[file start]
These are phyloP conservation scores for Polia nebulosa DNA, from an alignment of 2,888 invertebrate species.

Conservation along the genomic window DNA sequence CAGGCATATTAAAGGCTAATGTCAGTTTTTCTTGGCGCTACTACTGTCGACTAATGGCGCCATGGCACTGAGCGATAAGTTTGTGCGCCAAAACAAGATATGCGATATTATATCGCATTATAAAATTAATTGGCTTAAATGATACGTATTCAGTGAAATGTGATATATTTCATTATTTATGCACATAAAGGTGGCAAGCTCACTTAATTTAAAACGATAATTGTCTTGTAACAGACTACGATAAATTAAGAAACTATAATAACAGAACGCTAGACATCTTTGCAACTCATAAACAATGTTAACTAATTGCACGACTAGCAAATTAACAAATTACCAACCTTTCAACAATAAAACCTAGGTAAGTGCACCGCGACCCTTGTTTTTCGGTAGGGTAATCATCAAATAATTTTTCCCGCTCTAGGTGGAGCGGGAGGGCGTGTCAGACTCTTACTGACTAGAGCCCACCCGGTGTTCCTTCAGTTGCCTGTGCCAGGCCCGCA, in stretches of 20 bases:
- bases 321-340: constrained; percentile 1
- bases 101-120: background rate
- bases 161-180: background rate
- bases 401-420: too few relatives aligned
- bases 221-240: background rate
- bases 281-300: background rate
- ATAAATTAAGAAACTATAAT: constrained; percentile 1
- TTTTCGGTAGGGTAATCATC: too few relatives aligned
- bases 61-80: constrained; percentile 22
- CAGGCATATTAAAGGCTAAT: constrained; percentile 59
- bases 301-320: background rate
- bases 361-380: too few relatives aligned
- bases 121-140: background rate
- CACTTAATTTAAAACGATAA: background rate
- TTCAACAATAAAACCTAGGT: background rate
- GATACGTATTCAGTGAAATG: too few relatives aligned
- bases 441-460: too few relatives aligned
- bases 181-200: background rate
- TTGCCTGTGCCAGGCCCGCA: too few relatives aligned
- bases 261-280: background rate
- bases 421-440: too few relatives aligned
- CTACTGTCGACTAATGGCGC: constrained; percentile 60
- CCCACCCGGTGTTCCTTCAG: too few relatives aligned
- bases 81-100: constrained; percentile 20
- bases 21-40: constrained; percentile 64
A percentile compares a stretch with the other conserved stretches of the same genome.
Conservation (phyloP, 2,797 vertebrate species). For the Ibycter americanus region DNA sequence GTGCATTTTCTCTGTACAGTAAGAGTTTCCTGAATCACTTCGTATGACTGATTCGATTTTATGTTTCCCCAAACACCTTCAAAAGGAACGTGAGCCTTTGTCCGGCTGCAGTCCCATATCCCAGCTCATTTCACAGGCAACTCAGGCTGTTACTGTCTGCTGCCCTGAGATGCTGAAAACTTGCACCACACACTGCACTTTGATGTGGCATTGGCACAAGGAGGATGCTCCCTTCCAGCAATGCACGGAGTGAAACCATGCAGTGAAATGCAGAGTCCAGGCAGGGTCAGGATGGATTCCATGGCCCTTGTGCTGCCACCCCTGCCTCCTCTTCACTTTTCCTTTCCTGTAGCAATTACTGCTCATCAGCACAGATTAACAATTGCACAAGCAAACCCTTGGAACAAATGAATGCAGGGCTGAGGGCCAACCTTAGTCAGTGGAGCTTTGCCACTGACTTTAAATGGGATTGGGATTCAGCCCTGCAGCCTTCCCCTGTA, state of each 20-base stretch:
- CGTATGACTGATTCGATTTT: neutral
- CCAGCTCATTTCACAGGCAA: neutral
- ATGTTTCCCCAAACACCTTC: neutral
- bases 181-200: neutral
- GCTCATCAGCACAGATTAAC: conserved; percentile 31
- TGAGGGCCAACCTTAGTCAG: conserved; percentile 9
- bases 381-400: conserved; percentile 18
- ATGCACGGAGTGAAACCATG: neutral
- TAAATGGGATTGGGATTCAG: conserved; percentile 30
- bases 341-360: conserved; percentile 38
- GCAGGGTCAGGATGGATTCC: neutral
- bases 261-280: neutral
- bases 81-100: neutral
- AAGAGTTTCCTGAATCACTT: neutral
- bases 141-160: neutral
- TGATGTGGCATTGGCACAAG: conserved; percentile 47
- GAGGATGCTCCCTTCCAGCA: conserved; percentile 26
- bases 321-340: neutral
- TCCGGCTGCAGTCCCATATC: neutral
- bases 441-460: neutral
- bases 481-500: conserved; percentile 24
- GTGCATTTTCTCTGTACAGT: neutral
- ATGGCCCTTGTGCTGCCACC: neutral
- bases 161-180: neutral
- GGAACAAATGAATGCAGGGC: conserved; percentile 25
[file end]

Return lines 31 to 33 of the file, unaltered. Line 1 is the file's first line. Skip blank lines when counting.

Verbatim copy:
- CCAGCTCATTTCACAGGCAA: neutral
- ATGTTTCCCCAAACACCTTC: neutral
- bases 181-200: neutral